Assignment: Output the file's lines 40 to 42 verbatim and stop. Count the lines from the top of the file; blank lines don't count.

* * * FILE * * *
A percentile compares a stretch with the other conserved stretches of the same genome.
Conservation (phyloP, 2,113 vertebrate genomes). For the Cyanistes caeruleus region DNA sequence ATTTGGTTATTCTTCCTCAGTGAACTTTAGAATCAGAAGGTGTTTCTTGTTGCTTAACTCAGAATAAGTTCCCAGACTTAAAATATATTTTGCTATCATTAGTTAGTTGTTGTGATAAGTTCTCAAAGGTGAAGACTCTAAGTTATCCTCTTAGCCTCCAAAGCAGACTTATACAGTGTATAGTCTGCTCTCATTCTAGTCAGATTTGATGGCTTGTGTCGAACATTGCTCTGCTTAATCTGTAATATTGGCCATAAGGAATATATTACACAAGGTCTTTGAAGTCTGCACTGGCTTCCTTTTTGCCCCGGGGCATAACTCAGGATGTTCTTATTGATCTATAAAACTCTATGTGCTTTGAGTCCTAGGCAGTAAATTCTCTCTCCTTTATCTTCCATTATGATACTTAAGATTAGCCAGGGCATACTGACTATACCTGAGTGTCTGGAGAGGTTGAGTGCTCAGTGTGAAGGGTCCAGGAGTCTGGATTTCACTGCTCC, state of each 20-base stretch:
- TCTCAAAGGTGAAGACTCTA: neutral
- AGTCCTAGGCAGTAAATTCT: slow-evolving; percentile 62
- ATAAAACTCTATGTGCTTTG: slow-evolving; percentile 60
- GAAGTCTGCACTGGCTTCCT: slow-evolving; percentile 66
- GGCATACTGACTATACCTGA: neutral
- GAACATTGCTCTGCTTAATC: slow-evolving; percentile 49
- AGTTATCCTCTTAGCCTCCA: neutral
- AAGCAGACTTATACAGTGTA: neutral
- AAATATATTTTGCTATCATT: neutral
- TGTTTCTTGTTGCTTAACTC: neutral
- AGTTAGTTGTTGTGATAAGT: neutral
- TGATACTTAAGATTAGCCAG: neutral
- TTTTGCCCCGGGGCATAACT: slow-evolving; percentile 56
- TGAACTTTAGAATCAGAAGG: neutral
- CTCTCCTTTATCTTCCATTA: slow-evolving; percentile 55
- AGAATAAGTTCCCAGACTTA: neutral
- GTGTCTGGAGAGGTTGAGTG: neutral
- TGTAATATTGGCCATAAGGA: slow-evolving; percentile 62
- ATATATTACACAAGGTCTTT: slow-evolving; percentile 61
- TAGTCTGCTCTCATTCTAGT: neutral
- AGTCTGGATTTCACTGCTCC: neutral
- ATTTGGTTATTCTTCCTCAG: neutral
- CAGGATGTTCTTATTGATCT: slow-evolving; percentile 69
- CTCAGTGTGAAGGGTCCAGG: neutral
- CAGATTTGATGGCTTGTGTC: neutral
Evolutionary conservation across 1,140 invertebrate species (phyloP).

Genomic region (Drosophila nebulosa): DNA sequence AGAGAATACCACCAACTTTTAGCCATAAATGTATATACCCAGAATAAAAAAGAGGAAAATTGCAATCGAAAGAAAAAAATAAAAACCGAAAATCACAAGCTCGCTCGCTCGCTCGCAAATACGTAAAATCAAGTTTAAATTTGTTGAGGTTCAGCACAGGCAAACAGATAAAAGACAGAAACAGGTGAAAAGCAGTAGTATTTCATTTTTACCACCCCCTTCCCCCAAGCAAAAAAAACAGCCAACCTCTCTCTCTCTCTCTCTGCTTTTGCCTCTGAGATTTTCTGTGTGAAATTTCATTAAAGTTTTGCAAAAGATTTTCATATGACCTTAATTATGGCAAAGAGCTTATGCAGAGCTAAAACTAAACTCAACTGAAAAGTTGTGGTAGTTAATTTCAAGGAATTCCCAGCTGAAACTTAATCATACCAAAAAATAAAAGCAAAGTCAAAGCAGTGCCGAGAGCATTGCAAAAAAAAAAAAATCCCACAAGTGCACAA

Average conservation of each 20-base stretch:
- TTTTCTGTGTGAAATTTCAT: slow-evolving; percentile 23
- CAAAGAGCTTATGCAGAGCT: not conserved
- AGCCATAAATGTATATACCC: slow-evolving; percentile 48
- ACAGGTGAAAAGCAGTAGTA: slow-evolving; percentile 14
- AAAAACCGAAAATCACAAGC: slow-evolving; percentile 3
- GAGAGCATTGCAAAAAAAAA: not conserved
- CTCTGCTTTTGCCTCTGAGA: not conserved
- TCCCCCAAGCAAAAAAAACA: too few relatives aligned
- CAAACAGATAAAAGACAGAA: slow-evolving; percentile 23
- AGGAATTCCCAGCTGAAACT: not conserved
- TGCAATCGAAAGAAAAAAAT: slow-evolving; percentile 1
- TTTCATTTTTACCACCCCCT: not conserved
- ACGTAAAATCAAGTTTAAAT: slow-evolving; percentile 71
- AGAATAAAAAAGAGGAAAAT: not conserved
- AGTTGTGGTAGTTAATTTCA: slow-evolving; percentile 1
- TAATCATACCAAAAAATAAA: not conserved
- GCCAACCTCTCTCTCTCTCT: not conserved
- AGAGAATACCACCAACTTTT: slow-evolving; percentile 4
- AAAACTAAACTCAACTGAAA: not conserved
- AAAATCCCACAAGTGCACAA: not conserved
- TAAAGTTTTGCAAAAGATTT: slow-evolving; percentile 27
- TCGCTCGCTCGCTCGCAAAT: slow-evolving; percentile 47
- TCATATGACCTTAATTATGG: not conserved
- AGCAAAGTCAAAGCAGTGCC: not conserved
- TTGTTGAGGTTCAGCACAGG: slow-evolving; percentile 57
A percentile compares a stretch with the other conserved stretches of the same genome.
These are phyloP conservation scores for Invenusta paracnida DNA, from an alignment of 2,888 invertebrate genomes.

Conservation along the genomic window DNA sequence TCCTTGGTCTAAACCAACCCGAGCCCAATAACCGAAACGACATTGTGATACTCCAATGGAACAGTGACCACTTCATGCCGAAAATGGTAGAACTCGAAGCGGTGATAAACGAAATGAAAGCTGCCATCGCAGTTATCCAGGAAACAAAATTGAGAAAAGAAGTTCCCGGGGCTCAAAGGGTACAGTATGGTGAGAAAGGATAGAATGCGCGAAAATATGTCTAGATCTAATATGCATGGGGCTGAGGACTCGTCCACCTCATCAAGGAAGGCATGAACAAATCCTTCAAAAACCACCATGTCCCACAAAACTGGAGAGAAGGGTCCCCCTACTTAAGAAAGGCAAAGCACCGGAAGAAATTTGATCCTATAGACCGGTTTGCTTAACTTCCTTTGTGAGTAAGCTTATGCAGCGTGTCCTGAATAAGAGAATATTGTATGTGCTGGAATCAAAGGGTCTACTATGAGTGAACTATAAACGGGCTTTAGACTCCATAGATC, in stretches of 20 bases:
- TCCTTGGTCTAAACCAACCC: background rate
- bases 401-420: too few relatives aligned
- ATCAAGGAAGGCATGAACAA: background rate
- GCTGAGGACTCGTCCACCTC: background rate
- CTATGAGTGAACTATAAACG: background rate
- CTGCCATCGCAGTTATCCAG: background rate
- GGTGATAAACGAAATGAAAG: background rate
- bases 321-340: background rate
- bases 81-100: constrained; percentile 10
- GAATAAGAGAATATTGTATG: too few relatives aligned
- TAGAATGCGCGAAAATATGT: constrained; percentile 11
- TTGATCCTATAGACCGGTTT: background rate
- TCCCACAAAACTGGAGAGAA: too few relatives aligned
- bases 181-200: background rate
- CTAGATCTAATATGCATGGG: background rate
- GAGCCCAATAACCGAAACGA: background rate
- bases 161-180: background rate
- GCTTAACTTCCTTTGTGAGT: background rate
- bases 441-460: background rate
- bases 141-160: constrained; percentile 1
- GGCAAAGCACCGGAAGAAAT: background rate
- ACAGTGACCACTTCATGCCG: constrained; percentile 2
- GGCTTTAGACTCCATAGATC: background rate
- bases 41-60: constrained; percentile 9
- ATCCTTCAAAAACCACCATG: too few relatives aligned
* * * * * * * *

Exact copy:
- AGGAATTCCCAGCTGAAACT: not conserved
- TGCAATCGAAAGAAAAAAAT: slow-evolving; percentile 1
- TTTCATTTTTACCACCCCCT: not conserved